CALL add_numbers(3, 5, result_value);
    RAISE NOTICE 'The result is: %', result_value;
END $$;


NOTICE:  The result is: 8

We observe that the result printed is 8 as CALL here is handling that.


The SELECT and PERFORM statements in PL/pgSQL, when used to execute a function with an OUT or INOUT argument, do not handle output parameters after the results are returned. Therefore the results are not assigned back to the variables we used in the function call, unlike the PL/pgSQL CALL command. In order to allocate the results to the variables, we utilize the SELECT.. INTO statement.

The SELECT command is used to invoke both PL/pgSQL and plain SQL functions. However, SELECT queries that don’t have an INTO clause are not allowed in PL/pgSQL. Instead PERFORM is used to call a void function, the function without any output parameters.

Do PostgreSQL functions support OUT/INOUT parameters and a RETURN value at once?

This curious situation arises when we have one or more OUT/INOUT parameters and something is being returned from a PostgreSQL function at the same time.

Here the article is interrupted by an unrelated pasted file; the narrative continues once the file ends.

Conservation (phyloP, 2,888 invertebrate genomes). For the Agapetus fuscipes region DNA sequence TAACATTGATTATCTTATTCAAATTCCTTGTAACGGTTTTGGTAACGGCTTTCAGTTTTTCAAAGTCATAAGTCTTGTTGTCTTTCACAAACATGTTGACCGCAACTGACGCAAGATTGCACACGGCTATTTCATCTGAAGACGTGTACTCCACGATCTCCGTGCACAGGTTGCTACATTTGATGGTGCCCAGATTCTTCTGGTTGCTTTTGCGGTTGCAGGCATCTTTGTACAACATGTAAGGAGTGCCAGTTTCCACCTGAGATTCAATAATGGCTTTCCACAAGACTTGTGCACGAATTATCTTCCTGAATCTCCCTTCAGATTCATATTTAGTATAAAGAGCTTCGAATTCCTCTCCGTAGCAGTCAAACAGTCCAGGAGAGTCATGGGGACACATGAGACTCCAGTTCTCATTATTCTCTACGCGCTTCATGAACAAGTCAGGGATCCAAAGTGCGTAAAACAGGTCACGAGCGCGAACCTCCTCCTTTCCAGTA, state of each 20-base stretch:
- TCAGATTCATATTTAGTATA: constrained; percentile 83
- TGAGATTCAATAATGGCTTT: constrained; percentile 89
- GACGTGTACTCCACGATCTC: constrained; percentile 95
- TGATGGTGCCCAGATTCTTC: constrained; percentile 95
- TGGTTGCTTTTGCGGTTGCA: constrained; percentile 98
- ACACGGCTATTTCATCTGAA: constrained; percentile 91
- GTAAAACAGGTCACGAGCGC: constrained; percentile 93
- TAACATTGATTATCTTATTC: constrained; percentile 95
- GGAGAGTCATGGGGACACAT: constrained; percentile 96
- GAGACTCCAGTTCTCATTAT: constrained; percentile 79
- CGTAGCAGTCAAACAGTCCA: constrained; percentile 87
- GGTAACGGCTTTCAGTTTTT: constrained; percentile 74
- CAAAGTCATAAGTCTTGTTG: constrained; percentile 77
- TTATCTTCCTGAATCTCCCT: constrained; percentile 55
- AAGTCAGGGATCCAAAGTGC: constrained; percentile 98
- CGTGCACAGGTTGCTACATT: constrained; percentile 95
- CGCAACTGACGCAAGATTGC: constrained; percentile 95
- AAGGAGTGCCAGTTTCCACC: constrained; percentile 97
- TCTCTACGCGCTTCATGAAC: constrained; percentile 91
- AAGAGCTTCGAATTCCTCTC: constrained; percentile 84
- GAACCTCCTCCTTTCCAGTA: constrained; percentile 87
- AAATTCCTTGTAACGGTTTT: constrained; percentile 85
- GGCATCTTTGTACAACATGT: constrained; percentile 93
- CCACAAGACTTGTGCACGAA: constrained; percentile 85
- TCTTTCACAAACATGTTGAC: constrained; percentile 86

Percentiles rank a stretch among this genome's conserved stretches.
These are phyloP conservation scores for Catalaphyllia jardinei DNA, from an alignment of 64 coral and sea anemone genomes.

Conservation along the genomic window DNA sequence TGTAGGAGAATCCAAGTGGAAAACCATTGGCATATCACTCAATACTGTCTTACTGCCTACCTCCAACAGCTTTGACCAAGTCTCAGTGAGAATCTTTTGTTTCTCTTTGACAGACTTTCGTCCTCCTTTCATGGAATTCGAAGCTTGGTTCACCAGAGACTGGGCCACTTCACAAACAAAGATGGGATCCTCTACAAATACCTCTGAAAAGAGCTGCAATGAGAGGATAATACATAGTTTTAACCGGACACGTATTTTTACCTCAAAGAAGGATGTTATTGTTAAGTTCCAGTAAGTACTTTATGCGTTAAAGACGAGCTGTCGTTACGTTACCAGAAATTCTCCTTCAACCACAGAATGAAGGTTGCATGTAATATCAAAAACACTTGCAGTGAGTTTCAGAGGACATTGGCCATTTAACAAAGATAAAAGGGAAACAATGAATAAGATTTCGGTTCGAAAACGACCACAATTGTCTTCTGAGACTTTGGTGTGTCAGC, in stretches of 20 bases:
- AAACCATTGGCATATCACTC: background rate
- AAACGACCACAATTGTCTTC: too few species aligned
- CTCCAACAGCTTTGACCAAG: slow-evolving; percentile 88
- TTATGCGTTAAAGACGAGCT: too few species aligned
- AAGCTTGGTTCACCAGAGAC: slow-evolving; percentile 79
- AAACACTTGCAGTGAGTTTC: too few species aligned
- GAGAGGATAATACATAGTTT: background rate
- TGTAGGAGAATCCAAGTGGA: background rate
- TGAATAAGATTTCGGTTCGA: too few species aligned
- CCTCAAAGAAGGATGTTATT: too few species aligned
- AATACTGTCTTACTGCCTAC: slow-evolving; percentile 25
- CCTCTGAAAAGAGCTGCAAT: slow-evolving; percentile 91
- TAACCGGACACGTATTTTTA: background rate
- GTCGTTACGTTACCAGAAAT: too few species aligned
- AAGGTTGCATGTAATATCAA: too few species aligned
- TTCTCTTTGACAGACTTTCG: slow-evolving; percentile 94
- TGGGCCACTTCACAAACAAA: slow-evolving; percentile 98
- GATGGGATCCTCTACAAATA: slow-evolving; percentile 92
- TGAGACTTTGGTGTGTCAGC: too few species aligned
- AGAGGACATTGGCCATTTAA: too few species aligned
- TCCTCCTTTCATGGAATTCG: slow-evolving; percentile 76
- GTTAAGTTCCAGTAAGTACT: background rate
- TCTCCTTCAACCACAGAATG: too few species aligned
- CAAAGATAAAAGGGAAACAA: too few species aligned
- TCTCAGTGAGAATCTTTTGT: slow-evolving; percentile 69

Consider the following Oracle function.

CREATE FUNCTION test_ro(x number, y OUT number) 
RETURN boolean IS 
    y := x; 
    RETURN true; 

And its equivalent PostgreSQL function

CREATE OR REPLACE FUNCTION test_ro(x bigint, y OUT bigint)
RETURNS boolean AS $$
  y := x;
  RETURN true;
END; $$ LANGUAGE plpgsql

However, this function cannot be created in PostgreSQL. An error pops up saying

ERROR: function result type must be bigint because of OUT parameters

SQL state: 42P13

The PostgreSQL function given above has OUT/INOUT arguments and returns a Boolean value. These kind of functions are not valid in PostgreSQL. In PostgreSQL, the values of the OUT/INOUT parameters, and only these values, specify the outcome of a function with OUT/INOUT parameters.

Although PostgreSQL and Oracle have similar OUT/INOUT parameter syntax, their implementations differ significantly. In PostgreSQL, all parameters are passed by value only because PostgreSQL does not support passing parameters by reference.